He said that the concept “extends to and embraces everything that relates to the child’s development as a human being and to the child’s present and future life as a human being”, and that “evaluating a child’s best interests involves a welfare appraisal in the widest sense, taking into account, where appropriate, a wide range of ethical, social, moral, religious, cultural, emotional and welfare considerations. Everything that conduces to a child’s welfare and happiness or relates to the child’s development and present and future life as a human being, including the child’s familial, educational and social environment, and the child’s social, cultural, ethnic and religious community, is potentially relevant and has, where appropriate, to be taken into account. The judge must adopt a holistic approach.”

The father argued that the community from which the children come is protective of them and desires to prevent corruption by outside influences, which would be present among the children at the school of the mother’s choice. However, Munby LJ said that “A child’s welfare is to be judged today by the standards of reasonable men and women in 2012, not by the standards of their parents in 1970, and having regard to the ever changing nature of our world: changes in our understanding of the natural world, technological changes, changes in social standards and, perhaps most important of all, changes in social attitudes.”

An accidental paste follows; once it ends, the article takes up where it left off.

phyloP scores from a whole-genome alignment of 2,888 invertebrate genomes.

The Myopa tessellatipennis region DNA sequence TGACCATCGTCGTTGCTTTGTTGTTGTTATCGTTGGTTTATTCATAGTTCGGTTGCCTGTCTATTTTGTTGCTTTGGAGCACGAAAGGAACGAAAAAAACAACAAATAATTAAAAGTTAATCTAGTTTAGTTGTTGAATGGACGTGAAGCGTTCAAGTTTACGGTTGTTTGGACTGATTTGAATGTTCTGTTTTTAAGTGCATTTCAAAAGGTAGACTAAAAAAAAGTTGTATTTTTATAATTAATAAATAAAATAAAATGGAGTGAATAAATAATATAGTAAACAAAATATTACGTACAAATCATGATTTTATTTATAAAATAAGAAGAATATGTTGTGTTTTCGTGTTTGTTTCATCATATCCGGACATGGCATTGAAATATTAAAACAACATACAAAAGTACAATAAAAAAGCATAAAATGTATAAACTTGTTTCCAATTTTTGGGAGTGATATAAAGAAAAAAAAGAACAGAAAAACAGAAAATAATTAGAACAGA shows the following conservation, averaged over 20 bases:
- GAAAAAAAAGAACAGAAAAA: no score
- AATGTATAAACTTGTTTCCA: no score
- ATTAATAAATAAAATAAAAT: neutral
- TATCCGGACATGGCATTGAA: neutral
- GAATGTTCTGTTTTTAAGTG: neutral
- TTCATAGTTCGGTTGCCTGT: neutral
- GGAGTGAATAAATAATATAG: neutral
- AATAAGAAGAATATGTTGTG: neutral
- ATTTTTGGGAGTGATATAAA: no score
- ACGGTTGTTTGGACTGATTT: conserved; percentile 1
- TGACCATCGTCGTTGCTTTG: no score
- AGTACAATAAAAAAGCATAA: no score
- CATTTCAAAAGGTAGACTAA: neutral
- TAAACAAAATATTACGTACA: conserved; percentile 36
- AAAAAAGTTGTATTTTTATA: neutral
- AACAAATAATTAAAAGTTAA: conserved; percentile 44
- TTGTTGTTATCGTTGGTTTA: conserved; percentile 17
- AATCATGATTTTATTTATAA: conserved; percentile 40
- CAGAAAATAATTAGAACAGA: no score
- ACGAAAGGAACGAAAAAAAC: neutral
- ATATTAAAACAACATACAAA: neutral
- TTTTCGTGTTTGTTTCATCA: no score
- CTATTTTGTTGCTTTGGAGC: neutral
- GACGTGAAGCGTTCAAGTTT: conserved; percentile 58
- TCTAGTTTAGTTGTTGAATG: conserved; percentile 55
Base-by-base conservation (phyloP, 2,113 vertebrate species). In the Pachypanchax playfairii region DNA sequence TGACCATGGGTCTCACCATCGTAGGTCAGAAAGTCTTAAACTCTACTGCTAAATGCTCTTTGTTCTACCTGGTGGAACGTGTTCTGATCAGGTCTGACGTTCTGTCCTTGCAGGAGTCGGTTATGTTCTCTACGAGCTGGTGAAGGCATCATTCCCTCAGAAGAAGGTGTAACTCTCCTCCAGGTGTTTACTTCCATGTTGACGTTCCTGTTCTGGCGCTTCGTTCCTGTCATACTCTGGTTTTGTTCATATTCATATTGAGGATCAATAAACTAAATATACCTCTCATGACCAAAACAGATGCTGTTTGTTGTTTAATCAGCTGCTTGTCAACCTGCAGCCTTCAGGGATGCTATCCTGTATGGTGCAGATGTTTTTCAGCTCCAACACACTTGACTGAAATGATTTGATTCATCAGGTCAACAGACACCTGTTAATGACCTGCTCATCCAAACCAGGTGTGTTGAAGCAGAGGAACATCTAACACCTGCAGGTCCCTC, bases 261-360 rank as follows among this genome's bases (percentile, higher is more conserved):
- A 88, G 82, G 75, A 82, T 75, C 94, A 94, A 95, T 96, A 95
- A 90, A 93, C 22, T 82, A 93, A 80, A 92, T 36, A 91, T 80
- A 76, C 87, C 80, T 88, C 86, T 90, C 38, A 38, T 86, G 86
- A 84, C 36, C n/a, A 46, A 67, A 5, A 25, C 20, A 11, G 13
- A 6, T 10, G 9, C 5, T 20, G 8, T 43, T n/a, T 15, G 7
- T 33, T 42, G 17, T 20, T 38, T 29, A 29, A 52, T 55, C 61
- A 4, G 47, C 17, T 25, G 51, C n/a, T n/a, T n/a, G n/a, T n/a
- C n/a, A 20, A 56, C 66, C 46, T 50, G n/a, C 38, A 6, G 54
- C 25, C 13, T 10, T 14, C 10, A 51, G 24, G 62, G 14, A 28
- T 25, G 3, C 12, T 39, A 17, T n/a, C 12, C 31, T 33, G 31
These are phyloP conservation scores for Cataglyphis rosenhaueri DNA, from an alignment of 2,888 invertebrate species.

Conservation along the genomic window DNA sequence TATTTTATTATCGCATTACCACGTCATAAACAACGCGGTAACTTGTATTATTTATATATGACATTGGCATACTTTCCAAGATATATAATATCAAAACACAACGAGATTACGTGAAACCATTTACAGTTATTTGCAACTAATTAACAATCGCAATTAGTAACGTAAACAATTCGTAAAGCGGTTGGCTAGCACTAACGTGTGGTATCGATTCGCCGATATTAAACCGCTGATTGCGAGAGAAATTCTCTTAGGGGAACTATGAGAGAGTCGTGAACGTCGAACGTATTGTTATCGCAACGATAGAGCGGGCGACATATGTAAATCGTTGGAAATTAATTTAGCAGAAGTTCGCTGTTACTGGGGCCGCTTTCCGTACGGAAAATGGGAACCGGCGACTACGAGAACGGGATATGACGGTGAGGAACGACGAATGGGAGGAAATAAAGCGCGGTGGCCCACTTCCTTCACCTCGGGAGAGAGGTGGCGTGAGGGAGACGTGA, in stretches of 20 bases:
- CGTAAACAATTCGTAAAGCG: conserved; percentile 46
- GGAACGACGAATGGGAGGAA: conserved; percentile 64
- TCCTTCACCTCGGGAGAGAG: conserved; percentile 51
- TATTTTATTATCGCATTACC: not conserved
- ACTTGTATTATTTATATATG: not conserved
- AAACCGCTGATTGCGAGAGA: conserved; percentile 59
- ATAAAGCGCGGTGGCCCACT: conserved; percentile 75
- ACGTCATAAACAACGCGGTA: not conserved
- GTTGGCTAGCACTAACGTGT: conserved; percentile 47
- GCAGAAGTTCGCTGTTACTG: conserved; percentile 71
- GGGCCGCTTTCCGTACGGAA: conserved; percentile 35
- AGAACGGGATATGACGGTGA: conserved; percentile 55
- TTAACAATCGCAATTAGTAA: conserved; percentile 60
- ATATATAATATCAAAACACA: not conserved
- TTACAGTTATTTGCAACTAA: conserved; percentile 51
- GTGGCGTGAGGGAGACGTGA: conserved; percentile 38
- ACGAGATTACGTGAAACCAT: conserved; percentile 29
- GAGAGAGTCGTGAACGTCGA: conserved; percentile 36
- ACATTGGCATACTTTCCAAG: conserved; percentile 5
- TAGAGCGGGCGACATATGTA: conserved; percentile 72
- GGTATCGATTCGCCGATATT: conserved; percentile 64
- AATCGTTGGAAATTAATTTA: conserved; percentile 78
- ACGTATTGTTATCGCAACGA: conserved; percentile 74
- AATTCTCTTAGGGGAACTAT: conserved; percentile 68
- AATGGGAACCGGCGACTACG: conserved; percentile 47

Fundamentally, the court’s principles in assessing welfare of children, Lord Justice Munby said in answer to his initial question, are these:

“First, we must recognise that equality of opportunity is a fundamental value of our society: equality as between different communities, social groupings and creeds, and equality as between men and women, boys and girls. Second, we foster, encourage and facilitate aspiration: both aspiration as a virtue in itself and, to the extent that it is practical and reasonable, the child’s own aspirations. Far too many lives in our community are blighted, even today, by lack of aspiration. Third, our objective must be to bring the child to adulthood in such a way that the child is best equipped both to decide what kind of life they want to lead – what kind of person they want to be – and to give effect so far as practicable to their aspirations. Put shortly, our objective must be to maximise the child’s opportunities in every sphere of life as they enter adulthood. And the corollary of this, where the decision has been devolved to a ‘judicial parent’, is that the judge must be cautious about approving a regime which may have the effect of foreclosing or unduly limiting the child’s ability to make such decisions in future.”

So that’s what welfare is, according to the Court of Appeal: maximising opportunities for every child, and enabling each child eventually to choose the way he or she lives their future life. An interesting concept in theory, but how easy will that be for parents and lawyers to apply to all of our unique children and disputes, we wonder? What do you think?